EGU Blogs


Every time you publish behind a paywall, a kitten dies.

“Every day, people are denied access to something they have a right to.”

That’s the opening line from a new appeal from students Joe McArthur and David Carroll. Open Access describes a form of publication of research where articles are made instantly available for free, and with unlimited reusability rights, as long as the source is attributed. There are many pseudo-open access ‘definitions’ out there from publishers to obfuscate its use, but this is the only real, least restrictive one.

There has been a global open access movement over the last 10-15 years, which has accelerated so rapidly in the last year or two that many research funders and institutions, as well as government bodies, have developed open access policies. However, despite this progress, large commercial publishers like Wiley, Taylor and Francis, and Elsevier are still the most profitable industry in the world (with margins even higher than Apple), the majority of their profits coming from obscene charges for pdfs and library subscriptions for research articles and journals.

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The future of scientific publishing

Last night, the Society of Spanish Researchers in the UK, SRUK, hosted an event discussing the past, present and future of scientific publishing (event details). One thing that was nice about this discussion, compared to previous ones I’ve attended in London, was the number of practising academics in the room. Often, academics are excluded from the discussions about scholarly publishing, which is a bit odd when you know, they’re the ones who actually need the services that publishers etc. provide.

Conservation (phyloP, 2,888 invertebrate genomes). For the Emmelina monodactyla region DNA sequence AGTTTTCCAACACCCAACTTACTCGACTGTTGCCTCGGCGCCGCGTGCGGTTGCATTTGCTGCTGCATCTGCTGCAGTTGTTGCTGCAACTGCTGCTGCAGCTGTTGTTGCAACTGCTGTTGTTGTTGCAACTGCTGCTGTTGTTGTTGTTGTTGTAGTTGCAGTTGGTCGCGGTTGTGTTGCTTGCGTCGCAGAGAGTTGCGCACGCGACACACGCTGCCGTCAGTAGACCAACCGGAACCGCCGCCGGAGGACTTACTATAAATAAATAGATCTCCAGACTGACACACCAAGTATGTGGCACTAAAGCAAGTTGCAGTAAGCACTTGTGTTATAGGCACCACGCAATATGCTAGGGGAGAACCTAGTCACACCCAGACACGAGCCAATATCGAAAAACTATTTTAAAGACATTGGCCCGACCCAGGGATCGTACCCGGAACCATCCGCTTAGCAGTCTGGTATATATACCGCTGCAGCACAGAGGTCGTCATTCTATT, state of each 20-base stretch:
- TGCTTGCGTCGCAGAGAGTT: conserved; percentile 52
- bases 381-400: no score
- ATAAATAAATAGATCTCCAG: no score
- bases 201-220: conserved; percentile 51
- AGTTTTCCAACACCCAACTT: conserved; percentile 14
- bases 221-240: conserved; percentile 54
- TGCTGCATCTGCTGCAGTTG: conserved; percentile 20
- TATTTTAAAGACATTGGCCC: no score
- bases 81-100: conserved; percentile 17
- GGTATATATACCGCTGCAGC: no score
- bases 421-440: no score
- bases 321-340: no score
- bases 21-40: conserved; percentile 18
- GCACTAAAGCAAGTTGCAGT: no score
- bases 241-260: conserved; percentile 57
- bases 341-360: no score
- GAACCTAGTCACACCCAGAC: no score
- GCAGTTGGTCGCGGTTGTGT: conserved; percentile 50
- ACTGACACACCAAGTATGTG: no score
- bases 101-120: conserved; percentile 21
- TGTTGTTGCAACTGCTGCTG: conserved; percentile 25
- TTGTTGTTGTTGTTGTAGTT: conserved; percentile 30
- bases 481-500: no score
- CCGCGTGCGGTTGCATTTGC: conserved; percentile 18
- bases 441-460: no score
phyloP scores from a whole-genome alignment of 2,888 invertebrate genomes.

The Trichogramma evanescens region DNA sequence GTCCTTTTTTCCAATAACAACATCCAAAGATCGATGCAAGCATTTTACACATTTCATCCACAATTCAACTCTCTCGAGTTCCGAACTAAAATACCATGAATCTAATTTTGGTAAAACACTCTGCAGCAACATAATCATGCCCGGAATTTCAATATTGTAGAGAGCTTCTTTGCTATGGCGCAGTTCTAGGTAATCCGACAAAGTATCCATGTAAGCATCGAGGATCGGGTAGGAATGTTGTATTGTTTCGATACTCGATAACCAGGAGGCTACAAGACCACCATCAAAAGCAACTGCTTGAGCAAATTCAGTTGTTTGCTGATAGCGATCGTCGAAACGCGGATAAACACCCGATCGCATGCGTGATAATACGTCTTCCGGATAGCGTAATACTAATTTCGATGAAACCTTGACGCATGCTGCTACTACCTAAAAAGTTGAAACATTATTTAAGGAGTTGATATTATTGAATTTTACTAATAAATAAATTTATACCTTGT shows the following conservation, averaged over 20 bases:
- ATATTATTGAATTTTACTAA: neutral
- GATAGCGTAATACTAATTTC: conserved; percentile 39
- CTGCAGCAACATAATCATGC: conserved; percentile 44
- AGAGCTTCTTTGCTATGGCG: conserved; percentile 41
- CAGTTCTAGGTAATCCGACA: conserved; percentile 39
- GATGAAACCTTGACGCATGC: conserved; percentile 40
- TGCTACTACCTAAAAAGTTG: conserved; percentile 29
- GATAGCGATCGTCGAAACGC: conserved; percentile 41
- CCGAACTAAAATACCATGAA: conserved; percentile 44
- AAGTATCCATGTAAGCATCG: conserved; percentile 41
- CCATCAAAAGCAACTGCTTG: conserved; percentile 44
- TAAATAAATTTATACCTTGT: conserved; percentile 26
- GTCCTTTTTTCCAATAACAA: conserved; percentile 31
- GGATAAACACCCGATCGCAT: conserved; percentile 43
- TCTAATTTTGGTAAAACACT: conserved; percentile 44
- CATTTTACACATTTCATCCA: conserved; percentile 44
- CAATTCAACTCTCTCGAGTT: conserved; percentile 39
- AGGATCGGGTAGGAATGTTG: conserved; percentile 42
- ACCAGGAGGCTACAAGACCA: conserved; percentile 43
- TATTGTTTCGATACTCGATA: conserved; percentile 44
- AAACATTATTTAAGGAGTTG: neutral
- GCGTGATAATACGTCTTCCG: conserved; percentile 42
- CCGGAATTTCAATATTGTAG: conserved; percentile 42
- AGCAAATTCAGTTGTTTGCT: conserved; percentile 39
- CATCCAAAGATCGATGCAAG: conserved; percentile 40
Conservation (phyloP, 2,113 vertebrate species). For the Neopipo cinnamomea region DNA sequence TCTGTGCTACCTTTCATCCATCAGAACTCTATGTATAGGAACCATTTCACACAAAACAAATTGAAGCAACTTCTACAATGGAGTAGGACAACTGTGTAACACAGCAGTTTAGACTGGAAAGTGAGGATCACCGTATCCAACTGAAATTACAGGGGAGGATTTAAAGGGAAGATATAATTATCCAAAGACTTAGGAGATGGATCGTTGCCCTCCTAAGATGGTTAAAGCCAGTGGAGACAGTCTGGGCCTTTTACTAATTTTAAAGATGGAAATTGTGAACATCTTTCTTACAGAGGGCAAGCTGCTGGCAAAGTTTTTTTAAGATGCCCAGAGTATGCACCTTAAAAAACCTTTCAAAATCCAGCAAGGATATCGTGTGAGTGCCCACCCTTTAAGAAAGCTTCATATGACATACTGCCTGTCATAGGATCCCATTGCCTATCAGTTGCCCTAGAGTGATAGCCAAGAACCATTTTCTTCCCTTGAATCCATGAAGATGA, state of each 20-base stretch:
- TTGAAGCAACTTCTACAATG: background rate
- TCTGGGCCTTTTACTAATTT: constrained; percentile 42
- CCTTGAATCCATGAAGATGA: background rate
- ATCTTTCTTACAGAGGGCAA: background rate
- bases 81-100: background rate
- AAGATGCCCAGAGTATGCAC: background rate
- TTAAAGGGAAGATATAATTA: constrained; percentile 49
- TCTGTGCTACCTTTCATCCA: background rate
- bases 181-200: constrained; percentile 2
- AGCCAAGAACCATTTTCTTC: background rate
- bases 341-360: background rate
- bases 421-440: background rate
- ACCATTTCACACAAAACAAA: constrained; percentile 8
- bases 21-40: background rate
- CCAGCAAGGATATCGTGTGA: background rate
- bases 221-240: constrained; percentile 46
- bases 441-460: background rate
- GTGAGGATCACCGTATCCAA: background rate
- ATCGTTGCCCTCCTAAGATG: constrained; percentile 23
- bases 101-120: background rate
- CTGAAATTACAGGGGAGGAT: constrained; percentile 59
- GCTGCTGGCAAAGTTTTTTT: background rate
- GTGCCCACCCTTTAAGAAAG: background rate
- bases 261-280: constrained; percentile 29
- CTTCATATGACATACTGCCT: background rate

Anyway, what did we all discuss?

Three great and varied speakers formed our menu tonight. For starters, we had Cameron Neylon, ex-scientista, and now the Advocacy Director for the megajournal PLOS. The main course consisted of Eva Amsen, also an ex-scientist, current epic science communicator and Outreach Manager for F1000Research. Dessert was the experimental Prof. Juan Aréchega, Professor of Cellular Biology at the University of Basque County, Spain, and Editor for the International Journal of Developmental Biology (note: not a predatory journal). I’ll try and summarise some of their key points.

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